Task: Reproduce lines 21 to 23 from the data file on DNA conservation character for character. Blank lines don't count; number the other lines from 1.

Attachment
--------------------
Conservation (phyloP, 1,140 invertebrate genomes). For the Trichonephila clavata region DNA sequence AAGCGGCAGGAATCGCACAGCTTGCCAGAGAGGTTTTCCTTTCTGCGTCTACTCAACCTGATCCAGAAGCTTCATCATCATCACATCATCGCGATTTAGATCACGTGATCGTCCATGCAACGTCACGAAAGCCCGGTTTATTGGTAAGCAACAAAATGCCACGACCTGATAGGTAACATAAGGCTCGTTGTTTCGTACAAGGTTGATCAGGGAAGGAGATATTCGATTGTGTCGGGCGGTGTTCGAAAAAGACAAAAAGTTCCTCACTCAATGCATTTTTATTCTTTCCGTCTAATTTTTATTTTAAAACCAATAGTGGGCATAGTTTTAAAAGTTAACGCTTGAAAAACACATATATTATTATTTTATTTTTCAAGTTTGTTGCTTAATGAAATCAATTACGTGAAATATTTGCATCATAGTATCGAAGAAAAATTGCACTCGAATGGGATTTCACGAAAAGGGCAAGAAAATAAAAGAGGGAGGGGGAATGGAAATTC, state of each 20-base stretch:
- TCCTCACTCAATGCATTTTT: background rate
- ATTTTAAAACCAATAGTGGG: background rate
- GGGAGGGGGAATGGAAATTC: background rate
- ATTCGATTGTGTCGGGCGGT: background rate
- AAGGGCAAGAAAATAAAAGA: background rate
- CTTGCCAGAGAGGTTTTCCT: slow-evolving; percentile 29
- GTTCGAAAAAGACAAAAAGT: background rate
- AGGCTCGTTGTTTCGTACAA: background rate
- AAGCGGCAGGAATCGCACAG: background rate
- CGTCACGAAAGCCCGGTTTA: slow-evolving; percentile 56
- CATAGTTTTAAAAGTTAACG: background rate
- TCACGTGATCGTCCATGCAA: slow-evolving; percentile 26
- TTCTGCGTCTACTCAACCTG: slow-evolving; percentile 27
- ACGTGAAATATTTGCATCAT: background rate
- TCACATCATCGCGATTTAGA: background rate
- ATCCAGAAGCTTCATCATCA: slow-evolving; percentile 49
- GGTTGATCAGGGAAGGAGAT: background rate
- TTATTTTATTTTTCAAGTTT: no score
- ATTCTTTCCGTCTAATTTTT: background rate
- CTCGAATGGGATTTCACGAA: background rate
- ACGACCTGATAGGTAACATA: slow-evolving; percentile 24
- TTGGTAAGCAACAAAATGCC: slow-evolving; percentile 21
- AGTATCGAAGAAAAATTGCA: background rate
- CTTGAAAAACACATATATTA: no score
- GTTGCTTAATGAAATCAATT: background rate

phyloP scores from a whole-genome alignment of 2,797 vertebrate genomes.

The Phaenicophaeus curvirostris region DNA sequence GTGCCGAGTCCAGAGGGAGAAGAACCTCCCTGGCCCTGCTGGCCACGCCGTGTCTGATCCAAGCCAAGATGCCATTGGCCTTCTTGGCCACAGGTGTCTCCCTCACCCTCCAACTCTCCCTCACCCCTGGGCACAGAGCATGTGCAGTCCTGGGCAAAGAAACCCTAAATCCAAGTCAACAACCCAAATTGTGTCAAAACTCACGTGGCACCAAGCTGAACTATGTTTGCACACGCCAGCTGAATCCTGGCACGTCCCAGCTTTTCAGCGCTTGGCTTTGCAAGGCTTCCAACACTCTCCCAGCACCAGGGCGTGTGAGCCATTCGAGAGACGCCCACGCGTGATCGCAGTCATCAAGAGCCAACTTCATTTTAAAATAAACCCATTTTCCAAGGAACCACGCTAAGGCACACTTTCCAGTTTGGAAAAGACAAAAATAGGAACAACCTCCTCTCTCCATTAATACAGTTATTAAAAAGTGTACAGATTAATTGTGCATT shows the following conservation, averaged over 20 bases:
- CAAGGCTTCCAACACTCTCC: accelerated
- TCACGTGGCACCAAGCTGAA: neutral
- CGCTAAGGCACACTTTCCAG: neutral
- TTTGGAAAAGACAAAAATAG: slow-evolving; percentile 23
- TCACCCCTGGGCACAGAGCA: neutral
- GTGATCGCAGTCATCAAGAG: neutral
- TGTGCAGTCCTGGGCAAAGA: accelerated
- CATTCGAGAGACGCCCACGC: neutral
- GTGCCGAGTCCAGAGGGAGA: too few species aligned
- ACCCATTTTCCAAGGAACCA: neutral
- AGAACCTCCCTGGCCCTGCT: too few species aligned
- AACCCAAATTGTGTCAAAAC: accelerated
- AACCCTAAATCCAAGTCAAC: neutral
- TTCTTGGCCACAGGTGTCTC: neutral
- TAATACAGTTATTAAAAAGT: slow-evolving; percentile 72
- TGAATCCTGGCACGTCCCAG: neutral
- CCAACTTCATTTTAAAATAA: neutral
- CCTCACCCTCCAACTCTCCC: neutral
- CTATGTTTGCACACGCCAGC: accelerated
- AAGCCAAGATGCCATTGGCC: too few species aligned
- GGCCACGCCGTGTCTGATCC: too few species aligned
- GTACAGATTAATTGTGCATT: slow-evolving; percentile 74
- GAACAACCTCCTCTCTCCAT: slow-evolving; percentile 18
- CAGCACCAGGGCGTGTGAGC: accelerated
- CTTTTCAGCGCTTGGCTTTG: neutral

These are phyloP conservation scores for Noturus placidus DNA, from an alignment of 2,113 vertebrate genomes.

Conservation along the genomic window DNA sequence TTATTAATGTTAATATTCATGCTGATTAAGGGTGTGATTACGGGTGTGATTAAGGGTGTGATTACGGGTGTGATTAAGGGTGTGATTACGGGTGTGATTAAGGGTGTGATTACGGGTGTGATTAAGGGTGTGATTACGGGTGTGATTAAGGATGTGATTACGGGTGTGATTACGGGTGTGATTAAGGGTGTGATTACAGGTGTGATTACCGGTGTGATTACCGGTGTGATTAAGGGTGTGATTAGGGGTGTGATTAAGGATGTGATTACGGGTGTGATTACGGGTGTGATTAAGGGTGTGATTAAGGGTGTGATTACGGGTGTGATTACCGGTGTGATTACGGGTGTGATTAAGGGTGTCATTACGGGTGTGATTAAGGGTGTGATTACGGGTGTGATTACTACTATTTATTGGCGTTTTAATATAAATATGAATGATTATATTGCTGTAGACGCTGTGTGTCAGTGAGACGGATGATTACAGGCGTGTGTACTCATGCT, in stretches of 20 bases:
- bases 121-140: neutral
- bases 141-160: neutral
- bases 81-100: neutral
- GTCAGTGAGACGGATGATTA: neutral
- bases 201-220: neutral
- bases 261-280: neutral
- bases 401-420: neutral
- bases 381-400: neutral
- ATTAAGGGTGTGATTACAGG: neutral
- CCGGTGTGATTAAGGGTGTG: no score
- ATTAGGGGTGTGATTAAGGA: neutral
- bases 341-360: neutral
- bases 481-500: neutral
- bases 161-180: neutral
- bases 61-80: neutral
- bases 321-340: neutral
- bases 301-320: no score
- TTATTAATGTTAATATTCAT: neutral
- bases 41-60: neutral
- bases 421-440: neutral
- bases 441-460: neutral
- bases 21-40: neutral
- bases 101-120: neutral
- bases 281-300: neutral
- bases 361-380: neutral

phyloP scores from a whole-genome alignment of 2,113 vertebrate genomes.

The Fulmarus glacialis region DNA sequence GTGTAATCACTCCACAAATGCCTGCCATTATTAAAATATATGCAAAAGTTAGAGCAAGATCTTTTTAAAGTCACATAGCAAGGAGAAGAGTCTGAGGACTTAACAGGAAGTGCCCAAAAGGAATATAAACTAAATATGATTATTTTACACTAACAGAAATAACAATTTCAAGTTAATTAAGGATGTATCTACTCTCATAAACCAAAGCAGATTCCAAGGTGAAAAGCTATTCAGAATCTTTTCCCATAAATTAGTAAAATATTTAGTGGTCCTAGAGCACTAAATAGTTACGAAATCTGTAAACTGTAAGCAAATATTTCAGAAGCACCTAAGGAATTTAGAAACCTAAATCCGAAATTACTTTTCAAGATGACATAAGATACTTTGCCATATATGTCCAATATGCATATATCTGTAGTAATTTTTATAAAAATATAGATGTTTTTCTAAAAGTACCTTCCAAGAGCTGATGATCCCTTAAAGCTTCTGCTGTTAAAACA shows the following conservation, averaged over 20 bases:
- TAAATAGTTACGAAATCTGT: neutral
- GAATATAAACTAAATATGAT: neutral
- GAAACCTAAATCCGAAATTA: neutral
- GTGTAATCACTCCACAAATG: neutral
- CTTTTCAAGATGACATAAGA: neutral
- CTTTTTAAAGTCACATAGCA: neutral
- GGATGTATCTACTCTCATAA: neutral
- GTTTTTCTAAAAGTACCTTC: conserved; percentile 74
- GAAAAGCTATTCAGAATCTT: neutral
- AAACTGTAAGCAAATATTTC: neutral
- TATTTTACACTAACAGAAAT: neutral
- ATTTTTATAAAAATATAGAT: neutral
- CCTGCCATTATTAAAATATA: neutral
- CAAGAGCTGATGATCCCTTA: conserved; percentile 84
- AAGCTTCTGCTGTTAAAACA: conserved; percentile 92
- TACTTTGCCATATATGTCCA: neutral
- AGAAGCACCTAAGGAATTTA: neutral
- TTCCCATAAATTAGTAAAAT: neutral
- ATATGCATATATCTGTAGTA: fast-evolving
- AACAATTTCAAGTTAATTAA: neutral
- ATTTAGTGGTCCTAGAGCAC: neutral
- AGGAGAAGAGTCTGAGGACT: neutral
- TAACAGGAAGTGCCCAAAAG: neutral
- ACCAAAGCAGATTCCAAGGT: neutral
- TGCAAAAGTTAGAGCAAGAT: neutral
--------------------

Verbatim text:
- CTCGAATGGGATTTCACGAA: background rate
- ACGACCTGATAGGTAACATA: slow-evolving; percentile 24
- TTGGTAAGCAACAAAATGCC: slow-evolving; percentile 21